What to ask to prevent unnecessary conflict.

The other day I was all geared up to address a growing conflict in my life. Then I asked the other party a simple question, and suddenly everything was ok.

Our back lawn hadn’t been cut in three weeks, and the grass was so tall that our cats almost disappeared when they walked into it.

If I still lived with my parents, my dad would not have been happy with me. 

Since I don’t, and since I’m a bit too busy to mow our fast-growing lawn every week, I was the one that wasn’t very happy with the guys I’d recently hired to do that for me. Apparently, they’d only been taking care of our front lawn and bushes lately. 

I mentioned this to a friend of mine, and his response was,“fire them. If they’re only doing half the work you’re paying them for, they’re taking advantage of you.”

I agreed that I needed to talk to them, but with a different approach. So the next time they showed up, I walked out to greet them.

After saying hi, and with respectful and polite assertiveness, I asked them, “so is there a reason you guys haven’t mowed the back lawn lately?”

Now, I’ll admit that mentally I was prepared for, and almost expecting, anything between a vague excuse and down-right indifference. But instead, they told me that they were doing it to fix the “bald spots” on our lawn, where grass hasn’t grown for years.

Apparently, if the kind of grass we have is kept too short for too long, those tend to form. And to help the grass grow back, it needs to be longer than we keep it, and it needs to grow freely for longer than we usually let it. (And I did later confirm this with a gardener friend.) 

So it turns out that what I had seen as a problem and poor workmanship was actually them doing a better job than the company we used before them.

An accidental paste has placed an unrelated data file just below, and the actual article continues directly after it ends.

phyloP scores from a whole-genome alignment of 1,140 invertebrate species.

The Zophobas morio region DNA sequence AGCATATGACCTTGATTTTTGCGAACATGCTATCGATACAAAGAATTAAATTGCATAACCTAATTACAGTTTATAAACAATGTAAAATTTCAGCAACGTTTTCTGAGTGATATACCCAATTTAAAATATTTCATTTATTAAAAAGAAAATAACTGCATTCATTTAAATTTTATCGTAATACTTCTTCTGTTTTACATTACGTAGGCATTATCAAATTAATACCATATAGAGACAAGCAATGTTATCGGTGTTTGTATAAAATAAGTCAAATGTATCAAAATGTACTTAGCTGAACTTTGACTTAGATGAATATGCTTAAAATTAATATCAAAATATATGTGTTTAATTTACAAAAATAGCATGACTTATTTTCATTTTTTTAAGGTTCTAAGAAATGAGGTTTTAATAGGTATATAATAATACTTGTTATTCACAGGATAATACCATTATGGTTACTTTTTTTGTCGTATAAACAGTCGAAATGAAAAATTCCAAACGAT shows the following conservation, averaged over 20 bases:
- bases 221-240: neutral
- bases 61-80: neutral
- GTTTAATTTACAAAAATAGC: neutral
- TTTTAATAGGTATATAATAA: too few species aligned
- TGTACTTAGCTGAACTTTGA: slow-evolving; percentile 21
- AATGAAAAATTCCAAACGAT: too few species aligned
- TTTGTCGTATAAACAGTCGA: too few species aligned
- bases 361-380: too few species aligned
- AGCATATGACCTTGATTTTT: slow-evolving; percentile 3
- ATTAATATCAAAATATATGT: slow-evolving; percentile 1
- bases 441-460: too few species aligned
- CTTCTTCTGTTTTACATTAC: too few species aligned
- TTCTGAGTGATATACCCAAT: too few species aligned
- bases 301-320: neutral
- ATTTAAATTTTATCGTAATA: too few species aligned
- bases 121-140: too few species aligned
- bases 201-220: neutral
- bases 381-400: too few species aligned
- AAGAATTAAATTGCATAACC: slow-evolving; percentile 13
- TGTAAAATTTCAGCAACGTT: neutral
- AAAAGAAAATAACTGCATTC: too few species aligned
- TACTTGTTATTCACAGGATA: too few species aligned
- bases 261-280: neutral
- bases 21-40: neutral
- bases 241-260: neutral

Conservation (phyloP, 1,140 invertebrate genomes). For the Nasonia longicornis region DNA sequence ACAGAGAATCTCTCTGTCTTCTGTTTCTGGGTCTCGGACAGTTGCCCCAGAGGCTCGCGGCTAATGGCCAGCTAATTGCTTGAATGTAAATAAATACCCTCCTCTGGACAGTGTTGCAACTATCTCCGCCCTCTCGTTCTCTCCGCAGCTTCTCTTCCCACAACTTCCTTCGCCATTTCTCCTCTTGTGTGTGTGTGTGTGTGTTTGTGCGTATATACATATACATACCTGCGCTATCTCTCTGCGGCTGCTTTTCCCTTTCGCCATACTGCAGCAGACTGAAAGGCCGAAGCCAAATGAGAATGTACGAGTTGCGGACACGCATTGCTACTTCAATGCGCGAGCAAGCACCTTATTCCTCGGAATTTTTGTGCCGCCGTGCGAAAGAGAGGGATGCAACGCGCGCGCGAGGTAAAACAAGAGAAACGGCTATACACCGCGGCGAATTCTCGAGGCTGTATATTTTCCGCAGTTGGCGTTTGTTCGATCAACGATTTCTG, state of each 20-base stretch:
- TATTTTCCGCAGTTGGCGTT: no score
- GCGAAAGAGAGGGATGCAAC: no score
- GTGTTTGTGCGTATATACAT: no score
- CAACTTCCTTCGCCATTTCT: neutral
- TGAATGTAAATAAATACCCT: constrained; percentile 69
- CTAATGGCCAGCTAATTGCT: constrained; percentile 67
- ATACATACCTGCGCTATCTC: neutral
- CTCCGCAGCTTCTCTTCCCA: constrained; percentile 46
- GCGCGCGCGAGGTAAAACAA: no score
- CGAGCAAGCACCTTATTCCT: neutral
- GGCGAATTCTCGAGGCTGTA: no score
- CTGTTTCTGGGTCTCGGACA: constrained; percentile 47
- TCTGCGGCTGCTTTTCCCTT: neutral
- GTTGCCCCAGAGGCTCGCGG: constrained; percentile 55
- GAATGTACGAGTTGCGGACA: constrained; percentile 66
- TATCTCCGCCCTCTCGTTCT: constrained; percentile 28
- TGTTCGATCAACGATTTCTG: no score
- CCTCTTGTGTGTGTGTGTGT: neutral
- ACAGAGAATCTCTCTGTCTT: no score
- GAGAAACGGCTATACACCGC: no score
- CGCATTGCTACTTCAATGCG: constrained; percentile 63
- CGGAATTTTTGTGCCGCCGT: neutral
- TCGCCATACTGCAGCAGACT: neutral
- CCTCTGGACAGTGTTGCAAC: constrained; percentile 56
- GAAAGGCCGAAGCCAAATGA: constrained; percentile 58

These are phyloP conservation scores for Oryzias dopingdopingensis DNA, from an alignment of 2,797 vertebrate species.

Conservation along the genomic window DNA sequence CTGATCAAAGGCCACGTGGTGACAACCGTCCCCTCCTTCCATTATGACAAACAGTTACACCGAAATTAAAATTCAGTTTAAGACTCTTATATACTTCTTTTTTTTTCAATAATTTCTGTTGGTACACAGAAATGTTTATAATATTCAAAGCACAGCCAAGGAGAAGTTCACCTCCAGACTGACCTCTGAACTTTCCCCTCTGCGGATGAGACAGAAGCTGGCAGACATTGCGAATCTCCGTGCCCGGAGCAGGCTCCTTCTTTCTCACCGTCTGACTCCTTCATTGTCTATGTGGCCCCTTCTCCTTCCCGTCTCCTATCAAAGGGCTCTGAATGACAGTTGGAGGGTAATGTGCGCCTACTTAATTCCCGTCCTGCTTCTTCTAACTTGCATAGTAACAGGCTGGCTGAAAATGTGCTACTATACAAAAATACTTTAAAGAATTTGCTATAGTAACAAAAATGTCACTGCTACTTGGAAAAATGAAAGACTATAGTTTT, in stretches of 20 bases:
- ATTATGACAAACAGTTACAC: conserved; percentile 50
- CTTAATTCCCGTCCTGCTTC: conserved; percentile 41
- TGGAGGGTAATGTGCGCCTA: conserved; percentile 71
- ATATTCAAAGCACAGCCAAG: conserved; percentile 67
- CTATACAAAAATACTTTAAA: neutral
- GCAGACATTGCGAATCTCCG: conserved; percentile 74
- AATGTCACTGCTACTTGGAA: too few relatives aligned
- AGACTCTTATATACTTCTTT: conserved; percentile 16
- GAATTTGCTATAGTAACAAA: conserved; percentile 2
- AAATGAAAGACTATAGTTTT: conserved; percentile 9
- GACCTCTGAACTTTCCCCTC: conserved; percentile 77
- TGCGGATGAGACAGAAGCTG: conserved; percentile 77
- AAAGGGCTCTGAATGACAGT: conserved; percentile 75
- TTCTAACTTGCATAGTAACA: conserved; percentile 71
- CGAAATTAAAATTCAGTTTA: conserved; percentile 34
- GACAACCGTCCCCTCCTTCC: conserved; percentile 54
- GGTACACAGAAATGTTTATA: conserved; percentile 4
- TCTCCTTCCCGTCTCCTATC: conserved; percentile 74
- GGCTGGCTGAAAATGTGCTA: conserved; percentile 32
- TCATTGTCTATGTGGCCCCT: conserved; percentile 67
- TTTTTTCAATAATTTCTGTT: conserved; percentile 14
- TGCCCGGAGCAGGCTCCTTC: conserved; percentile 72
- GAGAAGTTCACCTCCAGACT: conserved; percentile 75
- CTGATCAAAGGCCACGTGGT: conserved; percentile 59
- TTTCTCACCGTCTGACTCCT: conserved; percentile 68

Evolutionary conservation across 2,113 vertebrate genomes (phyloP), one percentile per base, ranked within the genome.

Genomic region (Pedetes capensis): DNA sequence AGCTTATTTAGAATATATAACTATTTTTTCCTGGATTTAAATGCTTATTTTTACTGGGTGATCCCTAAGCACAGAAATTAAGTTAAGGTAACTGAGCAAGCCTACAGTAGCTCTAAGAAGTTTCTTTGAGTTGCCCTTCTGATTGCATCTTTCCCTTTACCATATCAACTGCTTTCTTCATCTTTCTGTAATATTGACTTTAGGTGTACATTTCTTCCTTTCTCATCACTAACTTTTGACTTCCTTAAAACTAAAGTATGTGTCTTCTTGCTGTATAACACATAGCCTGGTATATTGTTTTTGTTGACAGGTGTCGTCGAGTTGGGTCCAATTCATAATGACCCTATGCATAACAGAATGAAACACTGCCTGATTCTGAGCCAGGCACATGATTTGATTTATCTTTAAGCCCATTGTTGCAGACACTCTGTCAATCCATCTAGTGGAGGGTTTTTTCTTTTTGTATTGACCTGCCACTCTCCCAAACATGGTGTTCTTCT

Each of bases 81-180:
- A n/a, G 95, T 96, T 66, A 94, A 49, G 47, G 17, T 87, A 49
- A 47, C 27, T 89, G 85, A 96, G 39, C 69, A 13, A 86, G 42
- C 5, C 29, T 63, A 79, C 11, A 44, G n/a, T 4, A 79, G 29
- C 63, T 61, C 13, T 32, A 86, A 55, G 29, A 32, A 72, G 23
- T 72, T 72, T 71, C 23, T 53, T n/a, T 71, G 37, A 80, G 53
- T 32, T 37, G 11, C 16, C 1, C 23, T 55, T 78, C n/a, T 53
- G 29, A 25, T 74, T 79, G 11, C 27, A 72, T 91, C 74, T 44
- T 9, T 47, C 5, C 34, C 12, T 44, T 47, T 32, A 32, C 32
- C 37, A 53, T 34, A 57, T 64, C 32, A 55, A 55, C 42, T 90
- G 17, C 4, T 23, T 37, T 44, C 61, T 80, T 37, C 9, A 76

Had I listened to my friend’s advice I might’ve lost these skilled workers my business and kept damaging our lawn. And even if they would’ve been able to explain things and convince me not to fire them, I would’ve still risked souring our relationship and causing stress and frustration for them, as well as potential embarrassment for myself.

But since I followed the number one rule of conflict management (to make sure you fully and genuinely understand the other person’s reasons), I didn’t just keep our relationship intact, but I experienced an increased trust in this company as well.

Granted, they could have (and should have) let me know beforehand why they were letting my grass grow so long. But we can’t always depend on other people to communicate perfectly. And when they don’t, it is up to us to do a better job of communicating if we want better results.

When we do, we not only reduce misunderstandings, conflicts ,and negative experiences – but we tend to increase trust and respect as well.

So please, when you have issues with someone that you need to deal with, start by asking the questions that will help you fully understand their side of the situation.

This habit will improve your communication, your relationships, and even your social comfort and confidence.

Hi, I'm TJ Guttormsen.

Since 2009 I’ve coached clients ranging from Olympic gold medalists and billionaires, to people who simply want more out life.

I’ve done over 100 national media appearances, published books, and created online courses that have earned several “Highest Rated” titles from their 11 000+ members.

Today I coach clients from all over the world, and teach seminars for business and events from my home in Las Vegas.

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